Steeped in intrigue, sexuality, and a stark noir beauty, David Francis’ Stray Dog Winter is at once an unconventional Cold War thriller and an original, unforgettable love story set in 1980s Moscow.
Darcy Bright, a hapless young Australian artist, receives a surprising birthday present from his elusive half-sister Fin, ostensibly in Moscow on a prestigious fellowship painting industrial landscapes. Fin sends Darcy a ticket to the Soviet Union housed in a leather money belt, and an invitation to join her—only if he’s willing to bring the money belt and its contents.
Although their relationship has, in the past, swung between passionate attachment and startling disloyalty, Darcy has been drifting in his own life, and sees this as an opportunity for direction and purpose. Or, at the very least, adventure, and decides to put himself in his sister’s hands, bringing himself and the belt into the USSR.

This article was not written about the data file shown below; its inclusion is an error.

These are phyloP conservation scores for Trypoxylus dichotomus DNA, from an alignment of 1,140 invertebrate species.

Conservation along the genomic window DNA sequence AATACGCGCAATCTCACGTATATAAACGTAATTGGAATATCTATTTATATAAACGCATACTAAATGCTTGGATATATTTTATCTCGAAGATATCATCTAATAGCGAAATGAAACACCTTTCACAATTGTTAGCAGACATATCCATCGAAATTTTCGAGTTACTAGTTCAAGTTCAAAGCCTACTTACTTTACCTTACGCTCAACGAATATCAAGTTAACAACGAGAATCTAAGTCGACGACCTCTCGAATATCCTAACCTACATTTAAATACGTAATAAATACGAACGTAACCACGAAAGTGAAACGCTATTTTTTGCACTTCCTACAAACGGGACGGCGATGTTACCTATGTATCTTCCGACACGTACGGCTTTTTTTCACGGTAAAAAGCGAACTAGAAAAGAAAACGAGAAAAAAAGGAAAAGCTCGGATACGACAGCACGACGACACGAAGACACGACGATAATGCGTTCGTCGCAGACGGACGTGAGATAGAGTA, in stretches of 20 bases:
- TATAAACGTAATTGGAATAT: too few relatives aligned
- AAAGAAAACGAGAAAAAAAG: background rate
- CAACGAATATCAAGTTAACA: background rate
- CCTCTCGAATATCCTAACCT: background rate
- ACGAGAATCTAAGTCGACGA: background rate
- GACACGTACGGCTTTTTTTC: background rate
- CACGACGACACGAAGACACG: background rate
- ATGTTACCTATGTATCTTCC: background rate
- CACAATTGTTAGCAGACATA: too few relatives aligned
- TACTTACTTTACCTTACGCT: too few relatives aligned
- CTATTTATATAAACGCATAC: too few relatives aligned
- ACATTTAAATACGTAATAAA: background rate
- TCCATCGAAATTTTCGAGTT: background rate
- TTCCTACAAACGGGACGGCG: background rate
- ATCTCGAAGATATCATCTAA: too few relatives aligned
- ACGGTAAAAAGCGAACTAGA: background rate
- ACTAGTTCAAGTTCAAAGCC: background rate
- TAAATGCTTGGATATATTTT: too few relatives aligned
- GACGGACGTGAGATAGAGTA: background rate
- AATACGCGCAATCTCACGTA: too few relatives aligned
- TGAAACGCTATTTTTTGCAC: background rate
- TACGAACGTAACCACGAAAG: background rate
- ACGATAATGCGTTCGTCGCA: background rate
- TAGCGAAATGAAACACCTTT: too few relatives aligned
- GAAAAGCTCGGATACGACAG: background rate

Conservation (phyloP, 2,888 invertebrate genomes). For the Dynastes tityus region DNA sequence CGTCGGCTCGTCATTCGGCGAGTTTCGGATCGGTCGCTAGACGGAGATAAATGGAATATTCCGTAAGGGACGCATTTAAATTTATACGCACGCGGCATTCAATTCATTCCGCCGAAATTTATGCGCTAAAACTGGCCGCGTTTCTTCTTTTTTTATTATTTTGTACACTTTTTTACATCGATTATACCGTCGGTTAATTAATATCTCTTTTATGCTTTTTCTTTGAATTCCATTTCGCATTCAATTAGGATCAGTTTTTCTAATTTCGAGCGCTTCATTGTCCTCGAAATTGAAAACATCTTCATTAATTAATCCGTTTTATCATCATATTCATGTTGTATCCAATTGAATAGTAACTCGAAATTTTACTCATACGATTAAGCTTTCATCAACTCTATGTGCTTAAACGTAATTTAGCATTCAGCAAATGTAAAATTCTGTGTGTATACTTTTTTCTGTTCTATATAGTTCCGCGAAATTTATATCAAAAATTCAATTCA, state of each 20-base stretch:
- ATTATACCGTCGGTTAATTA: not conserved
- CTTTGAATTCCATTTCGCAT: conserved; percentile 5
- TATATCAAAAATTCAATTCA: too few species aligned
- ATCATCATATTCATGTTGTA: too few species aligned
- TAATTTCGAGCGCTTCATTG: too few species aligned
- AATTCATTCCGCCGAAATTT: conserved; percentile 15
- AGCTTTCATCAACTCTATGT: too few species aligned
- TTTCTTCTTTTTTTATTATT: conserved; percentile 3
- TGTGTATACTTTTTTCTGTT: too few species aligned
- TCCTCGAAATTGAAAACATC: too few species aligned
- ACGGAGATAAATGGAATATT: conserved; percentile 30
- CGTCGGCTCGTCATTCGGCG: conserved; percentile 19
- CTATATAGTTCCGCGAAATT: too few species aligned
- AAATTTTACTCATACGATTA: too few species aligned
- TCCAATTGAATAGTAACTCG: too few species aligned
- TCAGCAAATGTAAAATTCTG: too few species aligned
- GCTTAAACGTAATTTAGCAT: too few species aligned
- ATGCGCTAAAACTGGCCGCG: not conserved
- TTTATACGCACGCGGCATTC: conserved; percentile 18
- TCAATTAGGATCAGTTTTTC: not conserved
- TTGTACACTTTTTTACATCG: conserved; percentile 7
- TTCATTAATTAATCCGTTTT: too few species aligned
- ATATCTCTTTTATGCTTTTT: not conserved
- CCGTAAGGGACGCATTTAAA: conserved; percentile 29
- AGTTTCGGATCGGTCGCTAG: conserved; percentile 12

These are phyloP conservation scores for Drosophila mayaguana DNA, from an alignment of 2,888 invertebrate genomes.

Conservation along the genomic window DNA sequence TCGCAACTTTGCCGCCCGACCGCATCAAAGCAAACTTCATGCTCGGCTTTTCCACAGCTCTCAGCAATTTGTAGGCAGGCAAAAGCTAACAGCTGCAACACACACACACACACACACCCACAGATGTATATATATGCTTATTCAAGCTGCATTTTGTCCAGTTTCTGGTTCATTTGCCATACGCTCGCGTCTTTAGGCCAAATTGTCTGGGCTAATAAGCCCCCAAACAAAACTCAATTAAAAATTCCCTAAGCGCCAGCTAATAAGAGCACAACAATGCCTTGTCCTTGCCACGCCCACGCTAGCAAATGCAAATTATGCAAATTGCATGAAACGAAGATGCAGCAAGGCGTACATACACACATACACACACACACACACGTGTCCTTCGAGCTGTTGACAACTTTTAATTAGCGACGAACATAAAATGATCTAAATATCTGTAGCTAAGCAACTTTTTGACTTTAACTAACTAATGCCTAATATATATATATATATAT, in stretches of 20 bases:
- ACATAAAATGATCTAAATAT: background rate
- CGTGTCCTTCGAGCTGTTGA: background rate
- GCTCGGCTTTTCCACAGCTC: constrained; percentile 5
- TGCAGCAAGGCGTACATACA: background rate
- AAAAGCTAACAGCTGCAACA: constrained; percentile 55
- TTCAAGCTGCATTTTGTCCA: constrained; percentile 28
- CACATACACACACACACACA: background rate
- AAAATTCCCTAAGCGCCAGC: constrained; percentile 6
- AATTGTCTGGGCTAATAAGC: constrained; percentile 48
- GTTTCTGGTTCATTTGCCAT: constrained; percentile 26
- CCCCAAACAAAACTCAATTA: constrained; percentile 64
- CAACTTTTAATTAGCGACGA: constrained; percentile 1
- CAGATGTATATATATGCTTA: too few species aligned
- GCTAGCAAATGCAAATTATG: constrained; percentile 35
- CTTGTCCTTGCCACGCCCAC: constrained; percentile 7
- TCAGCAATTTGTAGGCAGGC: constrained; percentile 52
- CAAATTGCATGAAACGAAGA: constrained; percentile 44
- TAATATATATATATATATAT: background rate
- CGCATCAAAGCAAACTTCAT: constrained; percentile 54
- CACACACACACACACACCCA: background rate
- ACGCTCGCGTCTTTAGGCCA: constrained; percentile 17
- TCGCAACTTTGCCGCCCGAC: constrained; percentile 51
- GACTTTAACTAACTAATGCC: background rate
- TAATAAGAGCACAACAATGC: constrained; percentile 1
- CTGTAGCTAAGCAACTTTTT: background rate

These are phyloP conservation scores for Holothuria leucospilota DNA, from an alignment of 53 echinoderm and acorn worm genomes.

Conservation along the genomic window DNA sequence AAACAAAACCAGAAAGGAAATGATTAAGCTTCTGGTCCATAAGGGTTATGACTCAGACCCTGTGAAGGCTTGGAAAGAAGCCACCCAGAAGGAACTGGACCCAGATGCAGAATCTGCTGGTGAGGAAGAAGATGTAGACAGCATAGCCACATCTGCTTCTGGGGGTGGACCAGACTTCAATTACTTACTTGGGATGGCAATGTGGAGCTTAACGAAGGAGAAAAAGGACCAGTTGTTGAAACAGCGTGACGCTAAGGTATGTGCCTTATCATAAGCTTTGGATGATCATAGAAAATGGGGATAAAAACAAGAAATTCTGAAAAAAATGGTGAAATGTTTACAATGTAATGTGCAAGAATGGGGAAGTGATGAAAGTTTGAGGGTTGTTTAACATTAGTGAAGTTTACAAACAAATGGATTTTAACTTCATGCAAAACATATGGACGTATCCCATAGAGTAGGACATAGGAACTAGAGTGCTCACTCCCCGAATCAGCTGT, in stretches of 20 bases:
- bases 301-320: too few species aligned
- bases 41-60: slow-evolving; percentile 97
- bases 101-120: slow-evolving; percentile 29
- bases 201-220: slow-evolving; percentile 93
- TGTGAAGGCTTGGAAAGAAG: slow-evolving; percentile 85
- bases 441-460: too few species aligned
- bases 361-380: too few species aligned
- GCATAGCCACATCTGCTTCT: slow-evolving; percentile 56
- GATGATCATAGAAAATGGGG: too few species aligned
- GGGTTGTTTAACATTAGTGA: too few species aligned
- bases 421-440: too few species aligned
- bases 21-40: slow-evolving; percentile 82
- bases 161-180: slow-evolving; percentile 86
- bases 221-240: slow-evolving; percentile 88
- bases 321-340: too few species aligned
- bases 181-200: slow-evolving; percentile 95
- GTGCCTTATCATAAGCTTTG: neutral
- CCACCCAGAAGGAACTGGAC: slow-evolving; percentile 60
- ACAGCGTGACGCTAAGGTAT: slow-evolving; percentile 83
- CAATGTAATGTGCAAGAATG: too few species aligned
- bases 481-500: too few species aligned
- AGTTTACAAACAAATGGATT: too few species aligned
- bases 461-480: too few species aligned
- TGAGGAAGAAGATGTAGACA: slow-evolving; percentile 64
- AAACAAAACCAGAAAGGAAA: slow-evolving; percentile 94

Upon his arrival into the bleak Soviet winter of 1984, Darcy is quickly engulfed in Fin’s mysterious life there, and he becomes entangled in an extortion plot designed to change the course of Cold War history. And as Fin’s true intentions for her brother unfold, the intricacies of the bond between the estranged siblings start to unravel.
With Stray Dog Winter, David Francis has entered Graham Greene territory, placing a naïve hero in the center of political intrigue and betrayal at the end of the Cold War. Atmospheric and suspenseful, this novel is pure Soviet noir, a remarkable tale of love, passion, politics, identity, and espionage.
David Francis is the author of the acclaimed novel, The Great Inland Sea, which was published in seven countries. He received the Australia Literature Fund Fellowship in 2002, and is a lawyer currently living in Los Angeles
Publication Date: October 3, 2008
trim size: 5 x 8